Trekking through snow in a Russian winter may not be everyone's idea of fun, but for Redland Bay wildlife photographer David Guillau, spending two months in a remote area of Russia, helping to record some of the last 450 wild Siberian tigers on the planet, was a dream come true.
David, who self-funds his own independent wildlife rescue service in the Redlands, said he had long wanted to see the endangered big cats and, after extensive research, connected with Russian tiger researcher Alexander Batalov, creator and director of a 20,000 hectare reserve for the flora and fauna of an area near Khabarosvk in south-eastern Russia, home of the tigers.
David said he travelled there in February and his tasks for eight weeks were to help track the tigers, set camera traps, and video and photograph them in their natural environment all in temperatures that dropped as low as minus 28degC and without carrying weapons of any kind.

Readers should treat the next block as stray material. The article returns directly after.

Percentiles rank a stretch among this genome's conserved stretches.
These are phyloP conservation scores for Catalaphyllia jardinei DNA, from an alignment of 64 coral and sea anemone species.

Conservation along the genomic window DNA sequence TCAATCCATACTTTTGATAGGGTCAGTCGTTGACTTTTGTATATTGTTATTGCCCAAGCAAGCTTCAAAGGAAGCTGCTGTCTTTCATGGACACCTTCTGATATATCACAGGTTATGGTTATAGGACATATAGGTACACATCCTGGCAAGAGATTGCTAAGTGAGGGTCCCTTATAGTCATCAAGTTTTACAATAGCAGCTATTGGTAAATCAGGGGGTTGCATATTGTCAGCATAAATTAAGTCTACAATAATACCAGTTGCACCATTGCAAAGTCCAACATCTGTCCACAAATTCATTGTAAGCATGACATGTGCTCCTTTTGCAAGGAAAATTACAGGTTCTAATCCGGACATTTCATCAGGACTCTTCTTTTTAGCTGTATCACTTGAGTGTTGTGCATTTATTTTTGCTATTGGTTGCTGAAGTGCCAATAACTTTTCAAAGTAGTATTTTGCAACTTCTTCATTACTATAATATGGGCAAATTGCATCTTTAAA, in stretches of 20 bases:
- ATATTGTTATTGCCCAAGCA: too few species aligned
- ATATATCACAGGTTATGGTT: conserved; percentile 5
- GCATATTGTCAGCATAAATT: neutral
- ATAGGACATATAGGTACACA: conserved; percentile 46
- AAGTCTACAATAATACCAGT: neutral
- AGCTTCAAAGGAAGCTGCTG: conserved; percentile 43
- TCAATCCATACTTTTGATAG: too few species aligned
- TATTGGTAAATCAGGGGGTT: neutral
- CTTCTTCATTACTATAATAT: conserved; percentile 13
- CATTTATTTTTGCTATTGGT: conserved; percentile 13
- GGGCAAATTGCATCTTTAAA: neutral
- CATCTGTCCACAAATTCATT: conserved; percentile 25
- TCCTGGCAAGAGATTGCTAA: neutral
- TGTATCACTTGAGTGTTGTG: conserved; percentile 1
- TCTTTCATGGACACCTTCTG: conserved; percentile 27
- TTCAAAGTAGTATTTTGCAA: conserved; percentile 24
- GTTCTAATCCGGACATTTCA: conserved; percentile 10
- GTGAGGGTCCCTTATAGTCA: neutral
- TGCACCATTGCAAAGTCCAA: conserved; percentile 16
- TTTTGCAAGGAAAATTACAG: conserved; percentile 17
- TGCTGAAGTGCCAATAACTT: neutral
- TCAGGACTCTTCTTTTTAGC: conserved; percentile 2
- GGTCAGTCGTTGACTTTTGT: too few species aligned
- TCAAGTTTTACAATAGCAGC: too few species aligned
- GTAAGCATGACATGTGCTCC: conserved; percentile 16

"These are massive animals and weigh up to 300kgs," he said.
"You could hear them roaring and sometimes you would track them for days, not find the tiger, and suddenly, there he was behind you tracking you."
David said he helped record 13 tigers, including a female with three cubs, and will pick up the work again when he returns to the reserve in July.
"It will be summer then and the bears will be awake, so we will have (tranquiliser) guns with us," he said.
While David was in Russia, he was invited to speak at a local school, where he showed students photos of the Redlands and its wildlife, especially koalas.
To learn more about David's wildlife rescue and photography, visit his facebook page at www.facebook. com/kangafroggywildliferescue